What We Teach

An eclectic martial arts style combining principles of Karate and Escrima into a well-rounded approach to self-defense was established in 1987 by Mr. Glenn Harmaning.  He combined his extensive knowledge of Karate, Kenpo, and Filipino Escrima and Kali into a system which is based on the principles and dynamics of motion and physiology which encompass all the martial arts. The Japanese-Okinawan emphasis on strong, well-developed basic techniques, and the fast, fluid weapon and empty hand skills of Filipino Kali-Escrima form the foundation of the A.K.E.A. In addition, concepts from Chinese Kung-Fu, Korean Karate, Kenpo, Jujitsu, and Aikido can be found in A.K.E.A. techniques and skills. All instruction is geared toward use in and preparation for self-defense rather than sport applications.

The A.K.E.A retains some of the most important traditions of historical Japanese/Okinawan karate out of respect for the history and contributions of those masters and styles who formed the very heart of the martial arts we practice today. We adhere to the martial arts traditions that foster respect, discipline, personal honor, loyalty, and a sense of lineage. Although the martial arts are often associated with Eastern religious philosophies, the A.K.E.A. finds value in preserving these traditions without religious affiliation.

Other traditions that the A.K.E.A. preserves are: belt ranking traditions and practices, the bow of respect, the practice of forms (kata), standards of authority among black belt (Dan) ranks, the practice of breaking (tameashiwara), the practice of weapons along with the empty hand arts, and methods of sparring that differ from sport fighting due to their direct, skill-based application to self-defense encounters.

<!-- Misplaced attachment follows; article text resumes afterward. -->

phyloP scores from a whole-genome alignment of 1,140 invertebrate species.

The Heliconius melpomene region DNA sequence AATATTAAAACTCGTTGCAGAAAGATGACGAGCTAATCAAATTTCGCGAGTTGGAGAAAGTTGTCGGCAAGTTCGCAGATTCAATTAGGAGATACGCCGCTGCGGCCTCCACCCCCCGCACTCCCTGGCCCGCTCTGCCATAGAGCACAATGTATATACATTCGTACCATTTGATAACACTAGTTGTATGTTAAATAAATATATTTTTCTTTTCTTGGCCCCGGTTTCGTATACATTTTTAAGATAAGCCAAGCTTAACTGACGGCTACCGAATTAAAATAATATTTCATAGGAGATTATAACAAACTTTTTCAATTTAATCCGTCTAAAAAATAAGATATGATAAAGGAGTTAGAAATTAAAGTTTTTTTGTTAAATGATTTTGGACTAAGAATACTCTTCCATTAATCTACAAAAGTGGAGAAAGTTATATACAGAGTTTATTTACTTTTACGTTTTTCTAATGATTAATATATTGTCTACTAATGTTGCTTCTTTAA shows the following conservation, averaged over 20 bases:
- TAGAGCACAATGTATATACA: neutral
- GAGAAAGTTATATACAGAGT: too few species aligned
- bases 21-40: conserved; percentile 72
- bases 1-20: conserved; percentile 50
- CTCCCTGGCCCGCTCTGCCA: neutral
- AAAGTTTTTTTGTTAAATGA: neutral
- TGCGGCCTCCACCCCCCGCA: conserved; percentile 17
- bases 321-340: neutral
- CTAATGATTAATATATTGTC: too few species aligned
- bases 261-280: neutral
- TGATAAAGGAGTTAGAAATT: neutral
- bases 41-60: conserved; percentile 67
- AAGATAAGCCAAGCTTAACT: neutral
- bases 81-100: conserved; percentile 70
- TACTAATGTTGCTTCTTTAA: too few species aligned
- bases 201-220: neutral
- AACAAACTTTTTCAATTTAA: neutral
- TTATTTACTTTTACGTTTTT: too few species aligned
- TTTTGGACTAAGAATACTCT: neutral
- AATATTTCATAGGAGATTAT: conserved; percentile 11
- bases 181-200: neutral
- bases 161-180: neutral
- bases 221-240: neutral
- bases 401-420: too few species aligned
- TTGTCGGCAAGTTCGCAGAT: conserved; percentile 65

What is Escrima?

Escrima best known as a weapons fighting system developed in the Philippines. The use of the term Escrima is often interchanged in modern martial arts with two other Filipino systems Kali and Arnis. There are hundreds of individual system of Escrima, Kali and Arnis being practiced in the world today under the umbrella of the Filipino Martial Arts or FMA. The basis for what is taught in at the A.K.E.A. is derived from Tobosa’s School of Kali-Escrima. The initial focus of these systems is the use of one or two sticks, knives and swords for self-defense.

One thing that many people don’t realize is that legitimate Escrima systems are actual complete well rounded weapon and empty hand self-defense systems. All too often instructors will just part out the weapons portion of the Escrima and then combine that with their already existing empty hands fighting system. They then create two separate systems one for fighting with empty hand and one with weapons.

True Escrima, Kali, and Arnis systems start out teaching the weapons because in historical context in warfare it was rare that your opponent would attack your village or town unarmed. Thus the initial focus was on weapon skills. Once these fundamental basics were master the escrimidor could then apply these skills to a variety of weapons or empty hands self-defense. True Escrima systems include strikes with hands or feet, disarms, and grappling or locks.

Escrima isn’t as flashy as many other martial art systems nor does it use a lot of rigid forms. Instead it boils down to what makes effective street self-defense. While initially easy to use it can take a lifetime to actually master.